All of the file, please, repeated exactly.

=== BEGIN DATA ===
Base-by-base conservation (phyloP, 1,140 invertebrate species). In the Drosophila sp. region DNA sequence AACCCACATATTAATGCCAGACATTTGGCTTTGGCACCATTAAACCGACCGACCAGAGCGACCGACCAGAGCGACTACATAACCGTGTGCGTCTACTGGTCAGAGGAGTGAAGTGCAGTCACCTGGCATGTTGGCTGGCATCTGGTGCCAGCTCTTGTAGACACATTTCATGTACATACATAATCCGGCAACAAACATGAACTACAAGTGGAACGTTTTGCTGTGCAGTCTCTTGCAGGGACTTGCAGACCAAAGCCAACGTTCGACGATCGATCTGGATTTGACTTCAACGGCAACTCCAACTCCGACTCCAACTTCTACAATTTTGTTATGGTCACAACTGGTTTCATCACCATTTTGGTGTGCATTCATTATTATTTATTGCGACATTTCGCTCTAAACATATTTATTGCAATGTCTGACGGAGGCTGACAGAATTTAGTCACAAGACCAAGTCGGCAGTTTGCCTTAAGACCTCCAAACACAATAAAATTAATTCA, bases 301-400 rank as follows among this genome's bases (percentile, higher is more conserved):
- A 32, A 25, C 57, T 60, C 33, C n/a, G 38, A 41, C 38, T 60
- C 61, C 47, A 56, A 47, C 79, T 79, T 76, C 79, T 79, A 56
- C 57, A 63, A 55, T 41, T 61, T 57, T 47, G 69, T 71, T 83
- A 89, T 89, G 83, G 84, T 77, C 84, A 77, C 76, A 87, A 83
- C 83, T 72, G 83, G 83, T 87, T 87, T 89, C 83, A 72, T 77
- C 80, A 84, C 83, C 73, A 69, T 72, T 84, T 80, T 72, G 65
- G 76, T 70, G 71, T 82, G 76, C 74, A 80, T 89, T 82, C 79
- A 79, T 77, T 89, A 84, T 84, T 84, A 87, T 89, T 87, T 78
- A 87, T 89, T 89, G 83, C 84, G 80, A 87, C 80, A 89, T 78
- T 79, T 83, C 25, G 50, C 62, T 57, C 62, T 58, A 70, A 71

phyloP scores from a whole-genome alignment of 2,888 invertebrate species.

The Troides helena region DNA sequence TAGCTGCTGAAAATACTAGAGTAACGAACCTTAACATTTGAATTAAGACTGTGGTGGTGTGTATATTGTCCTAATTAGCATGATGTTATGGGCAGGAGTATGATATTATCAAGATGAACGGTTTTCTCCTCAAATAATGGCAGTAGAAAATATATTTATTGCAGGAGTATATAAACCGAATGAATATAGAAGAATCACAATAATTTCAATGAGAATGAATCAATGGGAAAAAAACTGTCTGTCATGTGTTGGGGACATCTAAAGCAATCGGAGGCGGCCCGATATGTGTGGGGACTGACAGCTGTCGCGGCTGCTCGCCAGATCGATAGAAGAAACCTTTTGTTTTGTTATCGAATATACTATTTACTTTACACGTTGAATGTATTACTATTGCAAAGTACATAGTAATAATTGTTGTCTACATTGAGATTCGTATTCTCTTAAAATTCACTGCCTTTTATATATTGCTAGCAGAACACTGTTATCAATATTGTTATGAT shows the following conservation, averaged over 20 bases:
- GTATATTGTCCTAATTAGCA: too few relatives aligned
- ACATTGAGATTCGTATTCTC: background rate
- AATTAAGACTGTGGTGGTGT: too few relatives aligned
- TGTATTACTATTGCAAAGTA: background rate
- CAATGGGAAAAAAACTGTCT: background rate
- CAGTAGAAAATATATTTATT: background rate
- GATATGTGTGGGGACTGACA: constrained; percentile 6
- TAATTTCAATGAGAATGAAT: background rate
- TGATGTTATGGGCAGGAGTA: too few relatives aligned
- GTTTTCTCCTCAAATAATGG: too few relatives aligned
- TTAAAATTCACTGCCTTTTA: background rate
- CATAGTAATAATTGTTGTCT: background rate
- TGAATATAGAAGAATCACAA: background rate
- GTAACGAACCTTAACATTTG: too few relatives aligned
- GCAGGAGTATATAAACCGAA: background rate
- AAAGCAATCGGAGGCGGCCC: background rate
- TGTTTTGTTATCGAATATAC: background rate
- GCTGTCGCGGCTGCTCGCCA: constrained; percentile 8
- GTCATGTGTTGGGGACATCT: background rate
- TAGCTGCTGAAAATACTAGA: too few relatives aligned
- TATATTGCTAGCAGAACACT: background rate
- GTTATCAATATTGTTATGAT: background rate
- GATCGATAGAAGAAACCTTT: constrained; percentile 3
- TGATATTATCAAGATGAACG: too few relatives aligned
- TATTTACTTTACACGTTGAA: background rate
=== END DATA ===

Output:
Base-by-base conservation (phyloP, 1,140 invertebrate species). In the Drosophila sp. region DNA sequence AACCCACATATTAATGCCAGACATTTGGCTTTGGCACCATTAAACCGACCGACCAGAGCGACCGACCAGAGCGACTACATAACCGTGTGCGTCTACTGGTCAGAGGAGTGAAGTGCAGTCACCTGGCATGTTGGCTGGCATCTGGTGCCAGCTCTTGTAGACACATTTCATGTACATACATAATCCGGCAACAAACATGAACTACAAGTGGAACGTTTTGCTGTGCAGTCTCTTGCAGGGACTTGCAGACCAAAGCCAACGTTCGACGATCGATCTGGATTTGACTTCAACGGCAACTCCAACTCCGACTCCAACTTCTACAATTTTGTTATGGTCACAACTGGTTTCATCACCATTTTGGTGTGCATTCATTATTATTTATTGCGACATTTCGCTCTAAACATATTTATTGCAATGTCTGACGGAGGCTGACAGAATTTAGTCACAAGACCAAGTCGGCAGTTTGCCTTAAGACCTCCAAACACAATAAAATTAATTCA, bases 301-400 rank as follows among this genome's bases (percentile, higher is more conserved):
- A 32, A 25, C 57, T 60, C 33, C n/a, G 38, A 41, C 38, T 60
- C 61, C 47, A 56, A 47, C 79, T 79, T 76, C 79, T 79, A 56
- C 57, A 63, A 55, T 41, T 61, T 57, T 47, G 69, T 71, T 83
- A 89, T 89, G 83, G 84, T 77, C 84, A 77, C 76, A 87, A 83
- C 83, T 72, G 83, G 83, T 87, T 87, T 89, C 83, A 72, T 77
- C 80, A 84, C 83, C 73, A 69, T 72, T 84, T 80, T 72, G 65
- G 76, T 70, G 71, T 82, G 76, C 74, A 80, T 89, T 82, C 79
- A 79, T 77, T 89, A 84, T 84, T 84, A 87, T 89, T 87, T 78
- A 87, T 89, T 89, G 83, C 84, G 80, A 87, C 80, A 89, T 78
- T 79, T 83, C 25, G 50, C 62, T 57, C 62, T 58, A 70, A 71

phyloP scores from a whole-genome alignment of 2,888 invertebrate species.

The Troides helena region DNA sequence TAGCTGCTGAAAATACTAGAGTAACGAACCTTAACATTTGAATTAAGACTGTGGTGGTGTGTATATTGTCCTAATTAGCATGATGTTATGGGCAGGAGTATGATATTATCAAGATGAACGGTTTTCTCCTCAAATAATGGCAGTAGAAAATATATTTATTGCAGGAGTATATAAACCGAATGAATATAGAAGAATCACAATAATTTCAATGAGAATGAATCAATGGGAAAAAAACTGTCTGTCATGTGTTGGGGACATCTAAAGCAATCGGAGGCGGCCCGATATGTGTGGGGACTGACAGCTGTCGCGGCTGCTCGCCAGATCGATAGAAGAAACCTTTTGTTTTGTTATCGAATATACTATTTACTTTACACGTTGAATGTATTACTATTGCAAAGTACATAGTAATAATTGTTGTCTACATTGAGATTCGTATTCTCTTAAAATTCACTGCCTTTTATATATTGCTAGCAGAACACTGTTATCAATATTGTTATGAT shows the following conservation, averaged over 20 bases:
- GTATATTGTCCTAATTAGCA: too few relatives aligned
- ACATTGAGATTCGTATTCTC: background rate
- AATTAAGACTGTGGTGGTGT: too few relatives aligned
- TGTATTACTATTGCAAAGTA: background rate
- CAATGGGAAAAAAACTGTCT: background rate
- CAGTAGAAAATATATTTATT: background rate
- GATATGTGTGGGGACTGACA: constrained; percentile 6
- TAATTTCAATGAGAATGAAT: background rate
- TGATGTTATGGGCAGGAGTA: too few relatives aligned
- GTTTTCTCCTCAAATAATGG: too few relatives aligned
- TTAAAATTCACTGCCTTTTA: background rate
- CATAGTAATAATTGTTGTCT: background rate
- TGAATATAGAAGAATCACAA: background rate
- GTAACGAACCTTAACATTTG: too few relatives aligned
- GCAGGAGTATATAAACCGAA: background rate
- AAAGCAATCGGAGGCGGCCC: background rate
- TGTTTTGTTATCGAATATAC: background rate
- GCTGTCGCGGCTGCTCGCCA: constrained; percentile 8
- GTCATGTGTTGGGGACATCT: background rate
- TAGCTGCTGAAAATACTAGA: too few relatives aligned
- TATATTGCTAGCAGAACACT: background rate
- GTTATCAATATTGTTATGAT: background rate
- GATCGATAGAAGAAACCTTT: constrained; percentile 3
- TGATATTATCAAGATGAACG: too few relatives aligned
- TATTTACTTTACACGTTGAA: background rate